Lately I’ve been on a quest for blissfully quiet computing. I’ve bought a new quiet case and quiet CPU fan, as well as silicon washers and vibration-absorbing pads for just about everything that moves in my PC. The results have been amazing and I’m encouraged to go further by replacing my medium-noise two-fan Antec PSU with a single-fan quiet model. I also plan on ditching my new Leadtek GF6600GT video card for a fanless Gigabyte model.
They say that with quiet computing, once you eliminate the noise from your loudest component, the next loudest component becomes ‘loud’, so the quest continues on and on until nothing has been left untouched. Quiet computing really is an addictive hobby (the quest for a super-quiet rig), much like the quest for a performance rig is addictive.
One item which had hitherto avoided the silent treatment is my Maxtor 6Y200M0 200GB SATA HDD. It had been set at the factory to an Automatic Acoustic Management (AAM) Level of 256, which means bloody noisy seeks! I used a nifty tool called Active SMART (v2.42) to read the AAM value. It also told me that the vendor’s recommended setting is 192. I found a program that would let me change the drive’s AAM value here. It’s called “Feature Tool” by Hitachi, and comes on a DOS boot disk image (a bootable CD image is also available). The results are amazing, because now I can barely hear the drive. It no-longer rumbles and chatters like a drive possessed. The noise is still audible but only barely so. It’s so much more pleasant than before that there’s no comparison! The drive was always quiet when the heads were still and the drive was just spinning due to its Fluid Dynamic Bearings. It just used to explode with rumbling chatter when reading but now this tweak has clobbered that on the head.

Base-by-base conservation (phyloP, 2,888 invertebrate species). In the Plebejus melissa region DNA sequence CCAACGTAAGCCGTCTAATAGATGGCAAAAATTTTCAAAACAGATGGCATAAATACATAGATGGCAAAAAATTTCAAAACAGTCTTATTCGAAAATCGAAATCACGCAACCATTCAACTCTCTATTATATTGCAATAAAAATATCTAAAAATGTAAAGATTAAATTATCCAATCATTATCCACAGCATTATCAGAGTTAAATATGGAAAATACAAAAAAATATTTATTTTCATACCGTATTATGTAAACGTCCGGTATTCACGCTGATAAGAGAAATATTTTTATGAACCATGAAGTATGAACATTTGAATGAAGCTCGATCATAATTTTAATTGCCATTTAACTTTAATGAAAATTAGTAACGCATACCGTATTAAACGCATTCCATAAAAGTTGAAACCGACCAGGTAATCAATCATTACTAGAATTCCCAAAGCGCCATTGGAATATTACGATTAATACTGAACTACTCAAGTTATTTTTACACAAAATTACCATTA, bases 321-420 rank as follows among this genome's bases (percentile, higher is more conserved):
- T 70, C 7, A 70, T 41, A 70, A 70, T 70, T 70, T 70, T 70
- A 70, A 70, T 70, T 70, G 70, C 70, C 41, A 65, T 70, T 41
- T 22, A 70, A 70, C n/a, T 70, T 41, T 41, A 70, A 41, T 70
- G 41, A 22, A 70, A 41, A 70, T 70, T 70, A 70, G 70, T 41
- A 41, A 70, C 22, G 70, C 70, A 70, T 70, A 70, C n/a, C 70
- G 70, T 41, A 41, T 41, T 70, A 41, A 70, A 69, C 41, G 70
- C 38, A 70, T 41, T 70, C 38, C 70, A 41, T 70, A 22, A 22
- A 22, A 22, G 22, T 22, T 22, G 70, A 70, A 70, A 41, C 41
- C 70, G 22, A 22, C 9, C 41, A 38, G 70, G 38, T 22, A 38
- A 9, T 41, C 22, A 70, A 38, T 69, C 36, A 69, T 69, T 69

Even though the drive itself knows 192 is the recommended value, Maxtor must set it to 256 at the factory so that hardware review sites can get excited over their performance benchmarks, knowing that people will often just blindly pick the highest performing drive (oblivious to noise and reliability ratings!). Have I experienced any performance slowdown? No. Well, none that I can perceive in my daily usage. HDtach might show a smaller graph if I cared to fire it up, but I don’t notice any difference in performance and that’s the real test. The only thing I notice is that my PC is so much quieter now!
One last tweak I will do to this drive is to mount a heatsink on it. The drive is already isolated from the case by way of the Antec rubber washers in the case I have, and there is plenty of room above the drive for a heatsink. My Antec SLK3000B case is Intel TAC compliant. The TAC feature is a big funnelled air intake directly over the CPU, and grills to get airflow over the GPU. This is great for cooling my CPU as cool air sucking in from the side means I can get away with a low-RPM fan on the CPU, and a fanless GPU. Alas it robs some airflow over the HDD as my HDD temp is currently a tad high for my liking. From EVEREST Home Edition v2.0 my temps are as follows (in degrees Celsius):
Motherboard: 22 CPU: 33 CPU diode: 40 GPU: 38 GPU ambient: 26 Maxtor: 46
A heatsink should get that drive temp down to 40 I think. It’ll be interesting to see what my GPU temps are like when I get a fanless model. At stock clock speeds I’d imagine it’d be well under 50, which should be fine… but that’s for another blog post (this one’s just about my HDD).